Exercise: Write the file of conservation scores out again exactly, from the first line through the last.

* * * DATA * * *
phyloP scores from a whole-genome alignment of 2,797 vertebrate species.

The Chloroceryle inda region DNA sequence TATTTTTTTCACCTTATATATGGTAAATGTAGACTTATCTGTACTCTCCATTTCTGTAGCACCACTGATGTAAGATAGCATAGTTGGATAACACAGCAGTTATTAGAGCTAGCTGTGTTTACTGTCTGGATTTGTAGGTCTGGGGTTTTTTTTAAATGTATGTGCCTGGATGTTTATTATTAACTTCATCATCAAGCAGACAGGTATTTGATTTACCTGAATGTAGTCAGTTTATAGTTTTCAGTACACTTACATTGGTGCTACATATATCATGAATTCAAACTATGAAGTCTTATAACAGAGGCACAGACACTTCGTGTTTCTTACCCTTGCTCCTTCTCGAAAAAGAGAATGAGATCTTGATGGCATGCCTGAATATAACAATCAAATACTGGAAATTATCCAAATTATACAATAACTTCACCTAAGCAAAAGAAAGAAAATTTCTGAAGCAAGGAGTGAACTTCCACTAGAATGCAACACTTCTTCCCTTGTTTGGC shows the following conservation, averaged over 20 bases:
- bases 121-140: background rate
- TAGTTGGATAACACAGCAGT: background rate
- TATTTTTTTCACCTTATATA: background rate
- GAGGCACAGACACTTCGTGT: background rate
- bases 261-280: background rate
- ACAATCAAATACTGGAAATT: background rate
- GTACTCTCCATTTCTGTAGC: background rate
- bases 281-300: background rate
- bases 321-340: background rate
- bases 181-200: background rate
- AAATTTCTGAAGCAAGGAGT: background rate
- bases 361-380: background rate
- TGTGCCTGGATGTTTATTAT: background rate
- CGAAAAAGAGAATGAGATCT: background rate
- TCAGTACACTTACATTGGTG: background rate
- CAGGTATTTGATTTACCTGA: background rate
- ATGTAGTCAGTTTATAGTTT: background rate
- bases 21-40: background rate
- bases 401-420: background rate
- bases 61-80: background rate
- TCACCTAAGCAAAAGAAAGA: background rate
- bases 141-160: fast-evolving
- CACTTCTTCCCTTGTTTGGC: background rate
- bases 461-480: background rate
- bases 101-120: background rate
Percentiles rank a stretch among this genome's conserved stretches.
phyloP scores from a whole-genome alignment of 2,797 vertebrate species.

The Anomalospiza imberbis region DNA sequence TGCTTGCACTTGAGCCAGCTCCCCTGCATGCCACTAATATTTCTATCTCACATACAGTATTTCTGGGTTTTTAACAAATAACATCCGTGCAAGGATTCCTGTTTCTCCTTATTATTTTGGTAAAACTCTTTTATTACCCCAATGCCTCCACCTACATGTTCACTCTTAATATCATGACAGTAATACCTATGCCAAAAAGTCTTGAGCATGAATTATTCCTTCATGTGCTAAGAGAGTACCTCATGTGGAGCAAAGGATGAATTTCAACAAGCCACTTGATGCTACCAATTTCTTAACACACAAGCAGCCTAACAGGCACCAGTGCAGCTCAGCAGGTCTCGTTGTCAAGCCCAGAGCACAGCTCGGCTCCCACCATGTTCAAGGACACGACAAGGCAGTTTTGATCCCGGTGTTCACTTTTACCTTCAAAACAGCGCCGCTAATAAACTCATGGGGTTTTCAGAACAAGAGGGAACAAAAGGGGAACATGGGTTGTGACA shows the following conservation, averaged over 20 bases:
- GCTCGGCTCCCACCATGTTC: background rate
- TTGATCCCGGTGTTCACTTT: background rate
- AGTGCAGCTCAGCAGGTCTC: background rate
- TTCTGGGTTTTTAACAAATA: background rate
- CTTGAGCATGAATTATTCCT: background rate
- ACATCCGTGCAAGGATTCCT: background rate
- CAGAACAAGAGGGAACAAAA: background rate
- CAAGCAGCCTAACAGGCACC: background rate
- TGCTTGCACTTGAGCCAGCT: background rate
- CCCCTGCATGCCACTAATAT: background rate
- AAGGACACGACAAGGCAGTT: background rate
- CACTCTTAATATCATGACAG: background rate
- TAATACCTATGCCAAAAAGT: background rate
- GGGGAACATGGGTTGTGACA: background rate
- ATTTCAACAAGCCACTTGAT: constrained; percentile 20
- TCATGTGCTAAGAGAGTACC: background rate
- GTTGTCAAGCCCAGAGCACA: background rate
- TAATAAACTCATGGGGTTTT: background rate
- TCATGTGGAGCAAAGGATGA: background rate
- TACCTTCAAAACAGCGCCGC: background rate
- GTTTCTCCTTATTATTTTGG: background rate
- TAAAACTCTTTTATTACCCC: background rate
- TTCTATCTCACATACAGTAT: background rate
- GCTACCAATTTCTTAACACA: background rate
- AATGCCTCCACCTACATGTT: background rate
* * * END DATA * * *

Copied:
phyloP scores from a whole-genome alignment of 2,797 vertebrate species.

The Chloroceryle inda region DNA sequence TATTTTTTTCACCTTATATATGGTAAATGTAGACTTATCTGTACTCTCCATTTCTGTAGCACCACTGATGTAAGATAGCATAGTTGGATAACACAGCAGTTATTAGAGCTAGCTGTGTTTACTGTCTGGATTTGTAGGTCTGGGGTTTTTTTTAAATGTATGTGCCTGGATGTTTATTATTAACTTCATCATCAAGCAGACAGGTATTTGATTTACCTGAATGTAGTCAGTTTATAGTTTTCAGTACACTTACATTGGTGCTACATATATCATGAATTCAAACTATGAAGTCTTATAACAGAGGCACAGACACTTCGTGTTTCTTACCCTTGCTCCTTCTCGAAAAAGAGAATGAGATCTTGATGGCATGCCTGAATATAACAATCAAATACTGGAAATTATCCAAATTATACAATAACTTCACCTAAGCAAAAGAAAGAAAATTTCTGAAGCAAGGAGTGAACTTCCACTAGAATGCAACACTTCTTCCCTTGTTTGGC shows the following conservation, averaged over 20 bases:
- bases 121-140: background rate
- TAGTTGGATAACACAGCAGT: background rate
- TATTTTTTTCACCTTATATA: background rate
- GAGGCACAGACACTTCGTGT: background rate
- bases 261-280: background rate
- ACAATCAAATACTGGAAATT: background rate
- GTACTCTCCATTTCTGTAGC: background rate
- bases 281-300: background rate
- bases 321-340: background rate
- bases 181-200: background rate
- AAATTTCTGAAGCAAGGAGT: background rate
- bases 361-380: background rate
- TGTGCCTGGATGTTTATTAT: background rate
- CGAAAAAGAGAATGAGATCT: background rate
- TCAGTACACTTACATTGGTG: background rate
- CAGGTATTTGATTTACCTGA: background rate
- ATGTAGTCAGTTTATAGTTT: background rate
- bases 21-40: background rate
- bases 401-420: background rate
- bases 61-80: background rate
- TCACCTAAGCAAAAGAAAGA: background rate
- bases 141-160: fast-evolving
- CACTTCTTCCCTTGTTTGGC: background rate
- bases 461-480: background rate
- bases 101-120: background rate
Percentiles rank a stretch among this genome's conserved stretches.
phyloP scores from a whole-genome alignment of 2,797 vertebrate species.

The Anomalospiza imberbis region DNA sequence TGCTTGCACTTGAGCCAGCTCCCCTGCATGCCACTAATATTTCTATCTCACATACAGTATTTCTGGGTTTTTAACAAATAACATCCGTGCAAGGATTCCTGTTTCTCCTTATTATTTTGGTAAAACTCTTTTATTACCCCAATGCCTCCACCTACATGTTCACTCTTAATATCATGACAGTAATACCTATGCCAAAAAGTCTTGAGCATGAATTATTCCTTCATGTGCTAAGAGAGTACCTCATGTGGAGCAAAGGATGAATTTCAACAAGCCACTTGATGCTACCAATTTCTTAACACACAAGCAGCCTAACAGGCACCAGTGCAGCTCAGCAGGTCTCGTTGTCAAGCCCAGAGCACAGCTCGGCTCCCACCATGTTCAAGGACACGACAAGGCAGTTTTGATCCCGGTGTTCACTTTTACCTTCAAAACAGCGCCGCTAATAAACTCATGGGGTTTTCAGAACAAGAGGGAACAAAAGGGGAACATGGGTTGTGACA shows the following conservation, averaged over 20 bases:
- GCTCGGCTCCCACCATGTTC: background rate
- TTGATCCCGGTGTTCACTTT: background rate
- AGTGCAGCTCAGCAGGTCTC: background rate
- TTCTGGGTTTTTAACAAATA: background rate
- CTTGAGCATGAATTATTCCT: background rate
- ACATCCGTGCAAGGATTCCT: background rate
- CAGAACAAGAGGGAACAAAA: background rate
- CAAGCAGCCTAACAGGCACC: background rate
- TGCTTGCACTTGAGCCAGCT: background rate
- CCCCTGCATGCCACTAATAT: background rate
- AAGGACACGACAAGGCAGTT: background rate
- CACTCTTAATATCATGACAG: background rate
- TAATACCTATGCCAAAAAGT: background rate
- GGGGAACATGGGTTGTGACA: background rate
- ATTTCAACAAGCCACTTGAT: constrained; percentile 20
- TCATGTGCTAAGAGAGTACC: background rate
- GTTGTCAAGCCCAGAGCACA: background rate
- TAATAAACTCATGGGGTTTT: background rate
- TCATGTGGAGCAAAGGATGA: background rate
- TACCTTCAAAACAGCGCCGC: background rate
- GTTTCTCCTTATTATTTTGG: background rate
- TAAAACTCTTTTATTACCCC: background rate
- TTCTATCTCACATACAGTAT: background rate
- GCTACCAATTTCTTAACACA: background rate
- AATGCCTCCACCTACATGTT: background rate